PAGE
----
repricing. date of origination.the benchmark price The assignment of a benchmark should be driven by the characteristics of cash flow.Features of Good Benchmarks  Benchmark is a transfer pricing mechanism that aims to reflect the true economics of the product Ideally it should be based upon:    External markets (as a pricing signal) Market risk neutrality (matched tenors)  It is a representation of a product’s price risk (interest rate) and liquidity risk summarized into a single concept . maturity (with adjustments for liquidity and embedded options)  44 .

Session.II Managing Treasury Risk 45 .

Managing Interest Rate Risk UNIT OUTLINE  Identifying the Risk Measuring the Risk  46 .

How often? How much?) Portfolio vs.I. Do we. Identifying the Risk  Determine the re-pricing profiles of assets and liabilities in the balance sheet Distinguish between the actual and contractual profiles (Can we re-price. Single Account   47 .

I. Identifying the Risk INTEREST RATE EXPOSURE DUE TO      Gaps in an existing portfolio Basis Mismatch Volume Risk Sticky rates on new originations Embedded options 48 .

 Difference in repricing tenor (periods) of assets and liabilities and/or Difference in the amount of assets and liabilities maturing / re-pricing within a time period. Can be Structural or Intentional     49 .I. Identifying the Risk SOURCE OF RISK . Can be “Positive” or “Negative”. Can be represented as run-off gaps or as remaining gaps (cumulative gaps).GAPS IN AN EXISTING PORTFOLIO A GAP….

I. Identifying the Risk SOURCE OF RISK .GAPS IN AN EXISTING PORTFOLIO Re-pricing Mismatch: A gap occurs when assets are repriced at different periods from liabilities ASSET REPRICING LIABILITY REPRICING Asset Liability : A one-year quarterly floating rate loan : A one-year time deposit Q1 Q2 Q3 Q4 50 .

GAPS IN AN EXISTING PORTFOLIO RUN-OFF GAPS (Maturing amounts) At the beginning of Asset $100MM 1-mth placement w/CMB Liability $100MM 3-mth deposit (Repriceable in 3 mths time) Run-off Gap Cumulative Gap Mth 1 Mth 2 Mth 3 Mth 4 Mth 5 Mth 6 Mth 7 100 (100) 0 0 100 100 0 100 (100) 0 0 0 0 0 0 0 Cumulative gaps (Remaining Amount) Asset Liability Cumulative Gap Mth 1 Mth 2 Mth 3 Mth 4 Mth 5 Mth 6 Mth 7 (100) 100 100 100 0 100 100 51 .I. Identifying the Risk SOURCE OF RISK .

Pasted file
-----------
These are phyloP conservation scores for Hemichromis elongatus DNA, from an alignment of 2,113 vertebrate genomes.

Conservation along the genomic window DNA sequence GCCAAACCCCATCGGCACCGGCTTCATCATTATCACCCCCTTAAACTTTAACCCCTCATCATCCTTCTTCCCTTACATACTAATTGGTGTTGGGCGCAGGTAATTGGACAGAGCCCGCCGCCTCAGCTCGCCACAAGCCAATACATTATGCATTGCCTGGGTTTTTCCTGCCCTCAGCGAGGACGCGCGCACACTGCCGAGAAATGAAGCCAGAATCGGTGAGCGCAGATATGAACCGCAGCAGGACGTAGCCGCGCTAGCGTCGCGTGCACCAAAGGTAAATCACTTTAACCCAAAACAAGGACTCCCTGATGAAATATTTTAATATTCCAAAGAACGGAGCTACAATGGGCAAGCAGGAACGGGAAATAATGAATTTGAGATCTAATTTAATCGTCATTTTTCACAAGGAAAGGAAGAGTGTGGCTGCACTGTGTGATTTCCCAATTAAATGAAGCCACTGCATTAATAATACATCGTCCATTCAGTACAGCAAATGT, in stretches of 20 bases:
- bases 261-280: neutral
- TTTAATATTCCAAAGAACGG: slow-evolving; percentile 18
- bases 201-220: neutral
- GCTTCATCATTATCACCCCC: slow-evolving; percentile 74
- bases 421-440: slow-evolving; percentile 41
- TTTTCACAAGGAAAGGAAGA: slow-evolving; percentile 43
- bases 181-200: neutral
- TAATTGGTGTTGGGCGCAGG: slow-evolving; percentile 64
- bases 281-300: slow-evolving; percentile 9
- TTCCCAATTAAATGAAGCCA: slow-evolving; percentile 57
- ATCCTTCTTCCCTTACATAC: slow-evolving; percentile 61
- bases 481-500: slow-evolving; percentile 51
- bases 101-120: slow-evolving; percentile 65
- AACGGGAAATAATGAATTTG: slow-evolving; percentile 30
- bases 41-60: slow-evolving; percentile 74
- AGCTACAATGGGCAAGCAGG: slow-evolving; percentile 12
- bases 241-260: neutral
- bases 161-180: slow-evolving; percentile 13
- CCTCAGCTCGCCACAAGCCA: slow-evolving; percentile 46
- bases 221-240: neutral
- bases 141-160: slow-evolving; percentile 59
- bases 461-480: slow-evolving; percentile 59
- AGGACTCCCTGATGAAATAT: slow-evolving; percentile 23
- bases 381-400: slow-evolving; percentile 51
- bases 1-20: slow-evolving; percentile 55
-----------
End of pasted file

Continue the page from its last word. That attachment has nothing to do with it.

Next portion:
Identifying the Risk SOURCE OF RISK .GAPS IN AN EXISTING PORTFOLIO TYPE DEFINITION / IMPLICATIONS IF RATES MOVE UP Profits rise IF RATES MOVE DOWN Profits fall Positive Gap • Assets repricing faster than liabilities • More liabilities to be placed • Lend short Borrow long • Over-Borrowed • COF (Depos Rates) lockedin • Liabilities repricing faster than assets • More assets to be funded • Borrow short Lend long • Over-Lent • Revenue (Lending rates) locked-in Negative Gap Profits fall Profits rise 52 .I.

I. Identifying the Risk SOURCE OF RISK .GAPS IN AN EXISTING PORTFOLIO STRUCTURAL GAP  Result of the mismatch in the inherent re-pricing characteristics of assets and liabilities Influenced by product features and determined by customer behavior  INTENTIONAL GAP   Due to Treasury Actions Dependent on view of interest rates 53 .

Identifying the Risk SOURCE OF RISK .I.GAPS IN AN EXISTING PORTFOLIO INTENTIONAL GAPPING : NEGATIVE GAP You believe rates will fall  Lend long term to lock in current high rates  Borrow short term and roll it over at future lower rates This results in a Negative Gap… L e n d (lo n g ) B o rro w (s h o rt) S p re a d Year 1 10% 10% Year 2 10% 9% 1% Year 3 10% 8% 2% 54 .

GAPS IN AN EXISTING PORTFOLIO INTENTIONAL GAPPING : POSITIVE GAP You believe rates will rise  Borrow long term at today’s cheap rates and lend money short term so when rates rise. Identifying the Risk SOURCE OF RISK .I. you can reinvest it at the higher rates  This results in a Positive Gap L e n d (s h o rt) B o rro w (lo n g ) S p re a d Year 1 10% 10% Year 2 11% 10% 1% Year 3 12% 10% 2% 55 .

00% 7. change pricing nature of assets to match pricing nature of liabilities or vice versa 56 .50% To manage the basis mismatch risk.25% 7.25% 7. have different degrees of rate sensitivity PRODUCT Asset (90 days Eurodollar) Liability (90 days Bank CD) 1st QUARTER 2nd QUARTER 7.I.BASIS MISMATCH When two products (which may have the same re-pricing or maturity) in the same market. Identifying the Risk SOURCE OF RISK .

I. Identifying the Risk  Source of Risk – Volume Risk BAU/Status Quo FYF 100 Actual 100 B/(W) - If rates increase after FYF and customer behavior changes 100 120 (20) If rates fall after FYF and customer behavior changes 100  80 20 Changing rate levels could significantly impact forecasted volume of asset/liability originations as well as affect run-off rates of existing portfolio 57 .